There is that charming church write about above in the heart of the town of Salerno, and also a large cloistered monastery and cathedral, long with a fascinating museum of Clasiccal Antiquity, mostly containing the remnants (some vey much intact) of Paestum, a Greek colony in Italia pre-dating the founding of Rome. It is located on the coast of the Tyrrhenian Sea in Magna Graecia (southern Italy). The ruins of Paestum are famous for their three ancient Greek temples in the Doric order, dating from about 600 to 450 BC. It was named Poseidonia (Ancient Greek: Ποσειδωνία) but was was eventually conquered by the local Lucanians and later the Romans. The Lucanians renamed it to Paistos and the Romans gave the city its current name.
The Paestum, or “Pesto” temples are some of the most intact ruins on the mainland of Italia, and their being Greek in nature only lends to their charm and mystery. The pastoral setting of Paestum leads one to get a feeling for the atmosphere of another era, millennia ago. Everything is beautiful in the town and most especially in the large park where the Grecian marble stands against all odds of weather, war, and time. One can find shade under tall olive trees and smell hints of lemon trees in the air as they walk among the dead and the stone of a culture and a people who no longer exist, and yet we feel some mysterious connection to, even to this day.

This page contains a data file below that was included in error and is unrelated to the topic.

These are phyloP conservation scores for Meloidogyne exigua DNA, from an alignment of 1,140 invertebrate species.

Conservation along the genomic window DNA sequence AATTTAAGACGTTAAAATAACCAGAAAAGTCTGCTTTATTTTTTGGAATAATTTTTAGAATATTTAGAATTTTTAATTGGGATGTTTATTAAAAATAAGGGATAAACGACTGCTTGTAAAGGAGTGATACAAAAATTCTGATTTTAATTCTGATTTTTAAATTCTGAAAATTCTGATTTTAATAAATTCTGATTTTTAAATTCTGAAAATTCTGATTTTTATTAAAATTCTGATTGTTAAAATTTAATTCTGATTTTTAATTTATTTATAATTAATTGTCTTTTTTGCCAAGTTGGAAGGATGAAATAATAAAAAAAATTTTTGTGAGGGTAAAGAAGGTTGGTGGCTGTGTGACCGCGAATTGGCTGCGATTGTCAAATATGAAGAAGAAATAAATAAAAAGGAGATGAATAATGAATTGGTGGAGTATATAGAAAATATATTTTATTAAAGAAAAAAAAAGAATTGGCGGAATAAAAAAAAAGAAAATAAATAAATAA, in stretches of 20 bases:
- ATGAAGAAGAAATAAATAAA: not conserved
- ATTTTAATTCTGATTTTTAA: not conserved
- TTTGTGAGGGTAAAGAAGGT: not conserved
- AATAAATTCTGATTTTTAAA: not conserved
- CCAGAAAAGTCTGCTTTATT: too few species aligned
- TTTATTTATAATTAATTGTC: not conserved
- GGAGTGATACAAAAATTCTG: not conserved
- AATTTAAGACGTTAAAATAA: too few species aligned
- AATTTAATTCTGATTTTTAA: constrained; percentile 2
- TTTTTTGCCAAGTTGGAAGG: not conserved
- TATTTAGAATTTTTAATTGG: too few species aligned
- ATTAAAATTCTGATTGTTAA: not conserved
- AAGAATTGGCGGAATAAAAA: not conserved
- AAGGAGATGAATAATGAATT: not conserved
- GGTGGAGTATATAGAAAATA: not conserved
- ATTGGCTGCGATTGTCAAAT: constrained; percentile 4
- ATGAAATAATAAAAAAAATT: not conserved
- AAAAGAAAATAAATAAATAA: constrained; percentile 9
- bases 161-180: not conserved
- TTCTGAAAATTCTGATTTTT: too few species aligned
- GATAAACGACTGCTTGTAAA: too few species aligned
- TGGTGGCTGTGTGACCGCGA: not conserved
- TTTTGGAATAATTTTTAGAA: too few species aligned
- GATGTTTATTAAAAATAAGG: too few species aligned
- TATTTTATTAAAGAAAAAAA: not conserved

TO VISIT PAESTUM (with stops along the way in the city centers)
click here: http://www.museopaestum.beniculturali.it/i-templi/?lang=en
PAESTUM IS LOCATED AT Via Magna Graecia, 918, 84047 Paestum SA, Italy
Hours: Opens 8:30AM (VARIES) to sunset, with special evening extended openings to view the ruins at night.
Province: Province of Salerno
Phone: +39 0828 811023
Below is the Aerial view of Paestum, looking northwest; two Hera Temples in foreground, Athena Temple in background, and a Classical Antiquity museum on right. The first Temple of Hera, built around 550 BC by the Greek colonists, is the oldest surviving temple in Paestum. The second Temple of Hera was built around 460–450 BC, is found just north of the first Hera Temple. At a short distance and height from the the Hera Temples, and north of the center, is the Temple of Athena, built around 500 BC. In the center of the complex is a Roman Forum, perhaps built on the site of a preceding Greek agora. North of the forum is a small Roman temple, dated to 200 BC, and dedicated to the Capitoline Triad, Juno, Jupiter, and Minerva.
To the far north-east of the forum one sees an amphitheater, recently many parts of Paestum have been reopened so vistors can wander through these structures and lands, even walking withing the open aired temples. It’s a wonderful experience.
Source: Wikipedia & me.
VISIT THE PAESTUM MUSEUM SITE FOR ALL THE ARCHEOLOGICAL INFORMATION AND IMAGES.
Additional Cultural and Architectural and Art History and Archeological sources:
(The Museum of Paestum with images of the artifacts and art.)
(Paestum – The Temples)
(The Walls of Paestum)